Ex Parte A. G. J. Appeal from 197th District Court of Cameron County (memorandum opinion)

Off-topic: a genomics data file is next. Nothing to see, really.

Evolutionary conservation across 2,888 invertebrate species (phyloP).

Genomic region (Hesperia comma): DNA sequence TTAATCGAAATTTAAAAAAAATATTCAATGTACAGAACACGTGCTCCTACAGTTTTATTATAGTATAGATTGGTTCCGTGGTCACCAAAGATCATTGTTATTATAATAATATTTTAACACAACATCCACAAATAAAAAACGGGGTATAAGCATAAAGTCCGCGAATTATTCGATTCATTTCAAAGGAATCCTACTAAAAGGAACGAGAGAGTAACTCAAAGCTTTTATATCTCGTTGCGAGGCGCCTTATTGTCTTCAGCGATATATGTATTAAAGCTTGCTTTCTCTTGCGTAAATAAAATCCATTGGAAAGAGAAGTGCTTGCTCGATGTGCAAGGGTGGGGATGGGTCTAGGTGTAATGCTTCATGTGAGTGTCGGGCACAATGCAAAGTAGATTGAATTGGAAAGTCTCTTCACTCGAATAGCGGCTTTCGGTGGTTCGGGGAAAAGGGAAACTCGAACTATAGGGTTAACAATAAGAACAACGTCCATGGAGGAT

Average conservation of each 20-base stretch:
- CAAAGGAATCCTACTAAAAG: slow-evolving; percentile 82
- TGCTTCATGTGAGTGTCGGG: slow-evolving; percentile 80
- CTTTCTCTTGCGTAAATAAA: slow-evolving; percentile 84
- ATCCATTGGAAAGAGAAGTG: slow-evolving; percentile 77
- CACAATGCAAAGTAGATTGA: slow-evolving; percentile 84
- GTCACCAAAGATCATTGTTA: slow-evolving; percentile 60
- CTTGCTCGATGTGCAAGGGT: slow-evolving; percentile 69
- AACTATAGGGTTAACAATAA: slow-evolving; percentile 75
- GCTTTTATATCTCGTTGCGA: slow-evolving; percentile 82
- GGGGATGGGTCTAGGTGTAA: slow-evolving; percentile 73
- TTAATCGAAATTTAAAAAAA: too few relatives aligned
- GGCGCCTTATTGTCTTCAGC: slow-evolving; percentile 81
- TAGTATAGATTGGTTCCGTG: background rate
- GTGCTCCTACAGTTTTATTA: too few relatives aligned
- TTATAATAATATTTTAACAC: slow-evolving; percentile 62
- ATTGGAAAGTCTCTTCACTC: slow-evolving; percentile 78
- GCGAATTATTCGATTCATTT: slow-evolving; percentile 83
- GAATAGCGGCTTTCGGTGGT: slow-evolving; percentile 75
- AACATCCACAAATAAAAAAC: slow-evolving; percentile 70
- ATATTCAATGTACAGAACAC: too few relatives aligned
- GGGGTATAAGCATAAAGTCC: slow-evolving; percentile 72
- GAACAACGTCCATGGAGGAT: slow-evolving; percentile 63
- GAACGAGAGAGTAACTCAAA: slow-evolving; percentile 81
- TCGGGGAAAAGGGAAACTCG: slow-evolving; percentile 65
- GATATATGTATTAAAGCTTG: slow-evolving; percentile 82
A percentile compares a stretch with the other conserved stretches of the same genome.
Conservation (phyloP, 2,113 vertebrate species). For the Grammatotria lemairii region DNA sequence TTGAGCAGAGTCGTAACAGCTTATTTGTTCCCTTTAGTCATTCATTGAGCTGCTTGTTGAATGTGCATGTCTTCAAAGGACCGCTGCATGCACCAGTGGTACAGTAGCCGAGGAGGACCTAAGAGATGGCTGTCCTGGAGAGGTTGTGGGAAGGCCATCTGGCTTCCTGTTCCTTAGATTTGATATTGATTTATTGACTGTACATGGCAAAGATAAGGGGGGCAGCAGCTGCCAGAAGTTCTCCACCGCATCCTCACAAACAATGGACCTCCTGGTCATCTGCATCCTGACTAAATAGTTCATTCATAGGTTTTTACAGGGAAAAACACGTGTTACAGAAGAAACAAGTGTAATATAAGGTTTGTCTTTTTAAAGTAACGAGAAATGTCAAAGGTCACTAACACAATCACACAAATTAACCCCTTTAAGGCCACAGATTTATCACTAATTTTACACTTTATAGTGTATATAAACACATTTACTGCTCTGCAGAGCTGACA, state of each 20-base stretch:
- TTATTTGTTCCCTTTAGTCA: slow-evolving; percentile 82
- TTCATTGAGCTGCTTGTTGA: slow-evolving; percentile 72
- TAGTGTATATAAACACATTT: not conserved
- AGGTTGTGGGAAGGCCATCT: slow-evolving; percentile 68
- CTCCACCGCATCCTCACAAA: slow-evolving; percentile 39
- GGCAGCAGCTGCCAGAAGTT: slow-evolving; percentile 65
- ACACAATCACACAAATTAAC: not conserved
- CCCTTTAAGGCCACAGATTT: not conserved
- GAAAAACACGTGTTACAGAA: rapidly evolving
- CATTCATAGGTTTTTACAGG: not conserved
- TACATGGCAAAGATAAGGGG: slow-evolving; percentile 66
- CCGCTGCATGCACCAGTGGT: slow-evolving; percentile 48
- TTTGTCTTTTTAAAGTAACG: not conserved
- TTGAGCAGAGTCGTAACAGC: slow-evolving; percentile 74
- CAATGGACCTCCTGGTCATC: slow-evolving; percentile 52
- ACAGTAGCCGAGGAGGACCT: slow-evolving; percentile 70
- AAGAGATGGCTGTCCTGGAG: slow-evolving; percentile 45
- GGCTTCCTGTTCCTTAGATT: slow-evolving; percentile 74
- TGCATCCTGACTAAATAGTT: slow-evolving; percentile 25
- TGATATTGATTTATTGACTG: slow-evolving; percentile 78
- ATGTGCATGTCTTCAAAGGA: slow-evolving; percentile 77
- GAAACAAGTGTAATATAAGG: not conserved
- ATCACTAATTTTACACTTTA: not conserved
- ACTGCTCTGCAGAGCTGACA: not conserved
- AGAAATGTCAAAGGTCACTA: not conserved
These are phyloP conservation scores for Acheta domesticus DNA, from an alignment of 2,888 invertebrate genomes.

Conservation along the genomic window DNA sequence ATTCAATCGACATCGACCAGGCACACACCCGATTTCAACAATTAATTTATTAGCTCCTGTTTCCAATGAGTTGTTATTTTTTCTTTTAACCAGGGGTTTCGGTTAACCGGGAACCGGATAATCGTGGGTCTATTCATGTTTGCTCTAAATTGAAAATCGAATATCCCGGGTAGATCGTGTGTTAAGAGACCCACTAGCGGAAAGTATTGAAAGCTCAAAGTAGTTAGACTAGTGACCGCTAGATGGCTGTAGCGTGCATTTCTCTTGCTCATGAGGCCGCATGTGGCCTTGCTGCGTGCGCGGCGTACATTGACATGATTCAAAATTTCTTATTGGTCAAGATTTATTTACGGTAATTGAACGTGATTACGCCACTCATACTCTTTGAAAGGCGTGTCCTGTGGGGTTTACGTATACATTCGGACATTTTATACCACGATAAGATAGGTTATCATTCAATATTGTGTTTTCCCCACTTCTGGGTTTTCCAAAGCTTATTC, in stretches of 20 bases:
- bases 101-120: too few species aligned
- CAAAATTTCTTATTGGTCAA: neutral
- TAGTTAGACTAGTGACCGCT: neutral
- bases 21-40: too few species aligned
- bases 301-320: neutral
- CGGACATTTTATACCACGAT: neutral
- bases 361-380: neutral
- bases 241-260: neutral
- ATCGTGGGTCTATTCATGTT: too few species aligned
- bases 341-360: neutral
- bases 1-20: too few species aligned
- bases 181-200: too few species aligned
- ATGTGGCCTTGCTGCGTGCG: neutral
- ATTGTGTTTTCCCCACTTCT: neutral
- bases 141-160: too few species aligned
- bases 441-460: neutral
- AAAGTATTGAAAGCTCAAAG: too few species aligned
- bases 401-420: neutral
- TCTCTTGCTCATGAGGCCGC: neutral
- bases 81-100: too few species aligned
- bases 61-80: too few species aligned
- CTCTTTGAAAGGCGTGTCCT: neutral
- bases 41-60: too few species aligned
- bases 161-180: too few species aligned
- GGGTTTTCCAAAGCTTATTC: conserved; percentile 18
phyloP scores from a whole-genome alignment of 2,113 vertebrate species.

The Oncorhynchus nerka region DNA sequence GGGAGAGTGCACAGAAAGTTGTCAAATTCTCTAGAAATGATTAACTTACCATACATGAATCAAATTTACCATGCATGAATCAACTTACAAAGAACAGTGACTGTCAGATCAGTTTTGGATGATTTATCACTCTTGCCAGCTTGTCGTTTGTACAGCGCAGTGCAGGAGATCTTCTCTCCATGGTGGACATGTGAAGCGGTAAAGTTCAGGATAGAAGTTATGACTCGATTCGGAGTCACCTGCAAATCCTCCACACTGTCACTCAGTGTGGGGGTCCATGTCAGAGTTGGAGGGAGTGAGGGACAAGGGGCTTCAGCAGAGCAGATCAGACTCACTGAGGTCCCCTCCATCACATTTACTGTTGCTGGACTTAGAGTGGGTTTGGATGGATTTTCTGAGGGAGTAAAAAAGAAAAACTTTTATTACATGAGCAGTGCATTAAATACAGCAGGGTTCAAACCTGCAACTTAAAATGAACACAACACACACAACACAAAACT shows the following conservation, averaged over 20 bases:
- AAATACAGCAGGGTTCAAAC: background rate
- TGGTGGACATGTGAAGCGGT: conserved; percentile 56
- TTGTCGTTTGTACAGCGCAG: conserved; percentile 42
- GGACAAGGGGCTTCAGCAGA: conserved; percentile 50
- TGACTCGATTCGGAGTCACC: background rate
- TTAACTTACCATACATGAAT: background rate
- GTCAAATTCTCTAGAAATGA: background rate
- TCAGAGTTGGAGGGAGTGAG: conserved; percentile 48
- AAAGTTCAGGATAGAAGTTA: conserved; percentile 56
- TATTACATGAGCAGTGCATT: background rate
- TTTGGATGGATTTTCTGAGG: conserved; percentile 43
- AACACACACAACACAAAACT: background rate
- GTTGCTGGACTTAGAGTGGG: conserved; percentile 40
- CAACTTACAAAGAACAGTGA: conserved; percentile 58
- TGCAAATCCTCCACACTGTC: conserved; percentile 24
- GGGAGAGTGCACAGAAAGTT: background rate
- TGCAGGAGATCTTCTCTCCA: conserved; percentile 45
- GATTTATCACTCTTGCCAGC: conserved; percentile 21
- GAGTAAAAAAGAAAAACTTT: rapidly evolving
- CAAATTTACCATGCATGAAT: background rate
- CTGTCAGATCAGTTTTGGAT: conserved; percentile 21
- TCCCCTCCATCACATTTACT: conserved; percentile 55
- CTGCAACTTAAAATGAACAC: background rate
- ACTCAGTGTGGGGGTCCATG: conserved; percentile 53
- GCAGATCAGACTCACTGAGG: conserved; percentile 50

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NUMBER 13-19-00209-CV COURT OF APPEALS THIRTEENTH DISTRICT OF TEXAS CORPUS CHRISTI - EDINBURG EX PARTE A.G.J. On appeal from the 197th District Court of Cameron County, Texas. MEMORANDUM OPINION Before Justices Benavides, Perkes, and Tijerina Memorandum Opinion by Justice Tijerina In this restricted appeal, appellant the Texas Department of Public Safety (the Department) appeals the trial court’s order expunging all files and records relating to the arrest of appellee A.G.J. See TEX. CODE CRIM. PROC. ANN. arts. 55.01−.06. By two issues, the Department contends that A.G.J. was not entitled to expunction and the evidence was insufficient to support the expunction. We affirm in part, and we reverse and render in part. I. BACKGROUND On July 11, 2005, A.G.J. was arrested and later charged with aggravated assault with a deadly weapon, possession of a prohibited weapon, and criminal trespass. See TEX. PENAL CODE ANN. §§ 22.02(a)(2), 30.05, 46.05. Pursuant to a plea agreement with the State, A.G.J. pleaded “guilty” to criminal trespass, and in exchange, the State dismissed the aggravated assault with a deadly weapon and prohibited weapon charges. The trial court sentenced A.G.J. to sixty days’ confinement. On August 30, 2018, A.G.J. filed a petition to expunge all the records relating to his 2005 arrest under article 55.01 of the Texas Code of Criminal Procedure. See TEX. CODE CRIM. PROC. ANN. art. 55.01(a)(2). On October 18, 2018, the Department filed an answer opposing expunction of A.G.J.’s 2005 arrest records because the aggravated assault and possession of a prohibited weapon charges were dismissed in exchange for A.G.J.’s guilty plea to criminal trespass. On November 14, 2018, the trial court held an expunction hearing; however, the Department did not participate. On November 27, 2018, the trial court granted the expunction of A.G.J.’s July 11, 2005 arrest for aggravated assault with a deadly weapon and for an aggravated assault charge occurring on March 29, 1997. 1 The Department then filed this restricted appeal on May 1, 2019 only challenging the judgment on the ground that the trial court improperly granted the expunction of the 2005 arrest. 2 II. APPLICABLE LAW AND STANDARD OF REVIEW 1 The Department states in its brief that it has no objection to the judgment insofar that it granted the expunction of A.G.J.’s 1997 arrest records. Therefore, we affirm the trial court’s judgment concerning the expunction related to the 1997 arrest records. 2 A.G.J. has not filed a brief to assist us in the resolution of this matter. 2 Article 55.01(a)(2)(A) of the Texas Code of Criminal Procedure governs when a petitioner has a right to expunction of an arrest due to dismissal of the charge. Id. art. 55.01(a)(2)(A). Pursuant to article 55.01, a person may have all records and files relating to a custodial or noncustodial arrest for either a felony or misdemeanor expunged if “the person has been released and the charge, if any, has not resulted in a final conviction,” is no longer pending, and “there was no court-ordered community supervision under Chapter 42A for the offense.” Id. All charges stemming from an arrest must meet the article’s requirements for a petitioner to be entitled to an expunction. Ex parte Vega, 510 S.W.3d 544, 547 (Tex. App.—Corpus Christi–Edinburg 2016, no pet.); S.J. v. State, 438 S.W.3d 838, 845 (Tex. App.—Fort Worth 2014, no pet.). Stated another way, “individual charges within an arrest” are not subject to expunction, and the trial court may only grant the expunction of an arrest if every offense arising from that arrest meets the requirements of article 55.01. S.J., 438 S.W.3d at 845. It is an abuse of discretion for the trial court to grant the expunction if the statutory conditions for expunction have not been met. Vega, 510 S.W.3d at 547. Trial courts possess “no equitable power to permit expunction where it is not allowed” by statute. Id. III. RESTRICTED APPEAL A restricted appeal may be filed if: (1) the party (a) filed its notice of appeal within six months after the judgment was signed, (b) did not participate in the hearing that resulted in the complained-of judgment, and (c) did not timely file a post-judgment motion or request findings of fat and conclusions of law; and (2) error is apparent on the face of the record. Alexander v. Lynda’s Boutique, 134 S.W.3d 845, 848 (Tex. 2004); Tex. Dep’t of Pub. Safety v. Fredricks, 235 S.W.3d 275, 278 (Tex. App.—Corpus Christi–Edinburg 3 2007, no pet.). “The ‘face of the record’ includes all papers on file in the appeal and the reporter’s record, if any.” Fredricks, 235 S.W.3d at 280. IV. ANALYSIS Here, the record shows that the Department filed its notice of restricted appeal within six months of the expunction order, did not appear at the expunction hearing, and did not file any post-judgment motions or request for findings of fact and conclusions of law. Alexander, 134 S.W.3d at 848; Fredricks, 235 S.W.3d at 278. Thus, we must determine if error is apparent from the face of the record. Fredricks, 235 S.W.3d at 278. The record reflects that A.G.J. pleaded guilty to the offense of criminal trespass pursuant to a plea agreement with the State, and in exchange, the State dismissed the aggravated assault and possession of a prohibited weapon charges. Accordingly, we conclude that A.G.J. failed to meet the requirements of article 55.01(a)(2) because the record shows that, although the aggravated assault and prohibited weapon charges were dismissed, as part of his plea agreement with the State, A.G.J. was convicted of criminal trespass, an offense which arose out of the same criminal transaction. Thus, the 2005 arrest resulted in a final conviction rendering A.G.J.’s 2005 arrest records ineligible for expunction. See Ex parte Vega, 510 S.W.3d at 547; S.J., 438 S.W.3d at 845; Rodriguez v. State, 224 S.W.3d 783, 785 (Tex. App.—Eastland 2007, no pet.) (concluding that the appellant failed to meet the requirements of expunction under article 55.01(a)(2) because the records showed that although a theft charge was dismissed, the appellant was convicted of a Class C offense for issuing a bad check); see also Ex parte De La Garza, No. 13-16-00522-CV, 2018 WL 1417450, at *3 (Tex. App.—Corpus Christi–Edinburg March 22, 2018, no pet.) (mem. op.) (concluding that the expunction petitioner failed to 4 meet the requirements of article 55.01(a)(2) because the record showed that although the petitioner’s assault charge had been dismissed, as part of his plea agreement with the State, the petitioner was convicted of a Class C offense for disorderly conduct); Ex parte P.D.H., 823 S.W.2d 791, 793 (Tex. App.—Houston [14th Dist.] 1992, no writ) (“In the instant case, appellee pled guilty and by doing so admitted that she was not wrongfully arrested.”). We conclude that the trial court abused its discretion by expunging A.G.J.’s 2005 arrest records, see Vega, 510 S.W.3d at 547, and error is apparent on the face of the record. See Alexander, 134 S.W.3d at 848; Fredricks, 235 S.W.3d at 278. We sustain the Department’s first issue. V. CONCLUSION We affirm the expunction order concerning the expunction of records of A.G.J.’s 1997 arrest. We reverse the trial court’s expunction order concerning A.G.J.’s 2005 arrest records and render judgment denying expunction as it relates to the 2005 arrest. 3 JAIME TIJERINA, Justice Delivered and filed the 23rd day of April, 2020. 3 We need not address the Department’s second issue arguing that the evidence is insufficient to support the expunction of A.G.J.’s 2005 arrest as it is not dispositive. See TEX. R. APP. P. 47.1. 5